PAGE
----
Monday, 28 December 2015

Life Coaching Contracts

Individual Coaching

A Life Coach working with an individual client should have developed his or her own way of explaining what the contract means. John Vanek’s core coaching contract is:

 ’You have contracted me to help you identify areas that you wish to work on for change or progression in your life. You have also contracted me to help you generate SMART goals and review them as the coaching sessions continue’.

A coaching contract is a working alliance between coach and coachee, so practical and wider arrangements must also be covered. These include the coaching environment, safety, confidentiality, mutual responsibilities, openness and honesty. A word of caution: keep the core contract simple. If you talk over too many details to new clients however well you may mean, it can look as if you are talking AT them.

Team and multi-handed contracts

Team coaching takes place when an organisation specifically requires the services of a coach for the achievement of goals and outcomes designed to benefit company or departmental performance. As with individual coaching, team coaching starts with the contract – what does the client want to work on and what can the coach offer. As puts it the questions around goals and mission ‘are written with the client in mind, although they may also need to be covered with other stakeholders. This is when there are multi‐party contracts such as those involving the client’s line manager or the HR officer who is organising the coaching arrangements’. Once again, communication and planning are key.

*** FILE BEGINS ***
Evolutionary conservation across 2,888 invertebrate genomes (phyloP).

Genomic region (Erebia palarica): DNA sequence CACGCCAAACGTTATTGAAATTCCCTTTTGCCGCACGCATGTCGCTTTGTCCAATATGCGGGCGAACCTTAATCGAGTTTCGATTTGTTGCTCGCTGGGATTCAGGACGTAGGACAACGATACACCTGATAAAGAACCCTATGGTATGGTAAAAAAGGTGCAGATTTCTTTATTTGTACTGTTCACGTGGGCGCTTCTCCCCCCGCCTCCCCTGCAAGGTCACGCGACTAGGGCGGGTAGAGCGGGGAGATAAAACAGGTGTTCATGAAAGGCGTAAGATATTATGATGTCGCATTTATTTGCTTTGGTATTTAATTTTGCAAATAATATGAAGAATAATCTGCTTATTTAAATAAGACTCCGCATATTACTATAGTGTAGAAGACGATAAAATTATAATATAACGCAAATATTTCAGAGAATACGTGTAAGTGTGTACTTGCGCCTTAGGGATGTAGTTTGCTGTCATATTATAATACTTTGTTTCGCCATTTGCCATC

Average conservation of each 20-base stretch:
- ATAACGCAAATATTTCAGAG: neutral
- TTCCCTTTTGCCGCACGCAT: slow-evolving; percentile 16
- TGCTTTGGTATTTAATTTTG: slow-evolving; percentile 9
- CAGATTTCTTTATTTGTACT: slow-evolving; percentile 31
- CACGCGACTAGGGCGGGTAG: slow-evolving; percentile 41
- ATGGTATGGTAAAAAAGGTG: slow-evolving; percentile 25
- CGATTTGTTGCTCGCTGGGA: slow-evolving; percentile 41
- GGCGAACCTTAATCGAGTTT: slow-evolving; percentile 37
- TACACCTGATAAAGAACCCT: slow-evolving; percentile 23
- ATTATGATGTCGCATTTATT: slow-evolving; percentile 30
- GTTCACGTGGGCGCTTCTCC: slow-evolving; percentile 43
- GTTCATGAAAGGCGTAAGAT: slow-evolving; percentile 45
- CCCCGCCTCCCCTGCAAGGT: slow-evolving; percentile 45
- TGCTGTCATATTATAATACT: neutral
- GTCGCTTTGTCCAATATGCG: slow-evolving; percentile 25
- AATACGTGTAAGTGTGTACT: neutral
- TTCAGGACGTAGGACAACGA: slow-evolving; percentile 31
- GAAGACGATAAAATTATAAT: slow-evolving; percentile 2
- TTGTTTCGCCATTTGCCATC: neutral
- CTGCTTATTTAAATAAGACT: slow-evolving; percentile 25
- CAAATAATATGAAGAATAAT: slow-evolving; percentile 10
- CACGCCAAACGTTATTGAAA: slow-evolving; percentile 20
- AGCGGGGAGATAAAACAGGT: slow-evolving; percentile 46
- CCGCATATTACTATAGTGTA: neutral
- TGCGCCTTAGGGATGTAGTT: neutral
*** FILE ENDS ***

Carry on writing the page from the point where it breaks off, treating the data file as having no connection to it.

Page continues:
Group Coaching

Group coaching is different again from team coaching. Team coaching often focuses on the work of a team within an organisation to identify specific company or departmental goals. Group coaching can be flexible and adaptable for a wide spectrum of coaching scenarios. Most of us on this training have been asked to deliver group coaching at one time or another. For group coaching the contract is very similar to individual coaching. It should show how the coach is part of a contract that has been engendered by the client. It should pledge a safe and confidential environment, outlining mutual responsibilities, openness and honesty. It should also cover clients’ expectations of the coaching. Introduce ownership from the outset. A clearly communicated contract summary should be given along with practical arrangements and the nature of the working alliance.

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